USA, Gulf say no to carbon tax, EC nods meekly

THIS fortnight the European Commission unveiled a plan, which its environment comissioner, Carlo Ripa di Meana, called "revolutionary" to staise a carbon dioxide emissions at their 1990 levels by the year 2000.

Half of this reduction is to be achieved through a tax on carbon fuels - of $3 on a barrel of oil equivalent, rising to $10 by 2000. The tax would be partly levied on the carbon content of fuels such as coal, oil and gas, while the rest would be on all non-renewable energy sources including nuclear energy. But with obvious back-tracking on its proposal, the EC has announced that the tax will now be imposed only after USA and Japan agree to introduce similar measures. And if the other industrial countries failed to act, a much lower tax would be levied.

USA, Japan, and the oil-producing nations are strongly against imposing such a tax. Ripa di Meana says that the EC has faced a "violent assault from industrial lobbies, while the Gulf countries have even threatened to break off diplomatic relations" over the tax issue. He also complained against US lobbying saying, "Sometimes Big Brother's suggestions go too far. This move of the EC has been condemned by green groups across the region which want the EC to not hide behind USA. Others have pointed out that the tax itself is inadequate as a solution to global warming as the $10 tax on each barrel amounts to only a six per cent increase in oil prices.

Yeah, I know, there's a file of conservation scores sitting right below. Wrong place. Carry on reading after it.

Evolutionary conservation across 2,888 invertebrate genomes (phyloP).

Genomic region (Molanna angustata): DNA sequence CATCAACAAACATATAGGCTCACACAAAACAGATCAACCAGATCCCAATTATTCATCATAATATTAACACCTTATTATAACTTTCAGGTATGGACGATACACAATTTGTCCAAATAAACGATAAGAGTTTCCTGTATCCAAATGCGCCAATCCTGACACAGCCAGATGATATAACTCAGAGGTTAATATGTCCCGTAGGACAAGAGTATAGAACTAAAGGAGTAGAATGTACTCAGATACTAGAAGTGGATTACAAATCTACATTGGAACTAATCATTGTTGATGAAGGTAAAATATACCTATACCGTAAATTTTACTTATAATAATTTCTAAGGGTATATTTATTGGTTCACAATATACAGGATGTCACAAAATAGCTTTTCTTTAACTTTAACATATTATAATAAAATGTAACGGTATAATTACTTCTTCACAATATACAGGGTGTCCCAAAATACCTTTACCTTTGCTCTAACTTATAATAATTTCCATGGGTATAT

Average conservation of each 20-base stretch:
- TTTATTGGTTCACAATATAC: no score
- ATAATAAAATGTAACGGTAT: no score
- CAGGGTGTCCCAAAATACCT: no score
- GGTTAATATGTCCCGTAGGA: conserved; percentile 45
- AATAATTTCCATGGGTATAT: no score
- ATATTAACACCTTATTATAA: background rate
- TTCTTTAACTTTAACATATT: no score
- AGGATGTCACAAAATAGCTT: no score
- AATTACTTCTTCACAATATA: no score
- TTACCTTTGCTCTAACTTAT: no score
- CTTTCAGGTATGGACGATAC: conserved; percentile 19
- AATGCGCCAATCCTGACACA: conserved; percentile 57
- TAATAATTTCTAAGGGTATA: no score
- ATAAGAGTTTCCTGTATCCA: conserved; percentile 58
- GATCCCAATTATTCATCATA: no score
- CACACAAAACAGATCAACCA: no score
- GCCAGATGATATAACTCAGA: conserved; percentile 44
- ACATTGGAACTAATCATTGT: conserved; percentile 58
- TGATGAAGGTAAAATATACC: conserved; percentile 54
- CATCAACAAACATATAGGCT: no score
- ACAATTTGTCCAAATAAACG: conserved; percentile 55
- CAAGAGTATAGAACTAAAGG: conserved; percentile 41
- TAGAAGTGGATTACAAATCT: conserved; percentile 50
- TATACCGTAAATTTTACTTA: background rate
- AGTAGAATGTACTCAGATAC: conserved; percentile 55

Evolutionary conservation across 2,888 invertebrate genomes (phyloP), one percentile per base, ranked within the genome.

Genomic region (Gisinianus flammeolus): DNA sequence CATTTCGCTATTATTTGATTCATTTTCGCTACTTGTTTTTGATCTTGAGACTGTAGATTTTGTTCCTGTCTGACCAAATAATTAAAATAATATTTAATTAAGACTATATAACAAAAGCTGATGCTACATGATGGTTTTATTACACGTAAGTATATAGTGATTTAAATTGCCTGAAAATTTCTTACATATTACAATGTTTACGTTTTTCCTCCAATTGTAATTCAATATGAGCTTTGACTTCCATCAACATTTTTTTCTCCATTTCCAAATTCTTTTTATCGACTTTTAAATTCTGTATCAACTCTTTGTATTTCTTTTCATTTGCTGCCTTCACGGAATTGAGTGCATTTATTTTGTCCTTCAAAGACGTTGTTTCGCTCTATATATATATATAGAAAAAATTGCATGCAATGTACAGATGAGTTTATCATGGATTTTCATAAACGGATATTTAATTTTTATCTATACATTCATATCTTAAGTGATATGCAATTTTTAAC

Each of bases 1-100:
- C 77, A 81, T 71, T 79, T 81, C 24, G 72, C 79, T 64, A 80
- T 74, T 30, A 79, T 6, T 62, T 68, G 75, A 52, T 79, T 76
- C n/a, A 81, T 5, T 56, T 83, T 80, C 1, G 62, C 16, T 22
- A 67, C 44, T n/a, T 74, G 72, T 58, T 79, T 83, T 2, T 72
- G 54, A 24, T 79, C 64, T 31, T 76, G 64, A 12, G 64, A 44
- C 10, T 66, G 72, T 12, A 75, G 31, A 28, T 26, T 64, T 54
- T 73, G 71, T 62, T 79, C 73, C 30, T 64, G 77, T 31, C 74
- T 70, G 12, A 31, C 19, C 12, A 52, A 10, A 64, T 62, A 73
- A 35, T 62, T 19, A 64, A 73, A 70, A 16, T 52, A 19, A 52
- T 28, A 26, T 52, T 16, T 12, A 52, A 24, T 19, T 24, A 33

Germany has been the most outspoken in its attack. The country's environment minister says he would try to get other EC countries to over-rule the commission and get Europe to go it alone. But with all the noise against, this hope for a cooler future seems feeble.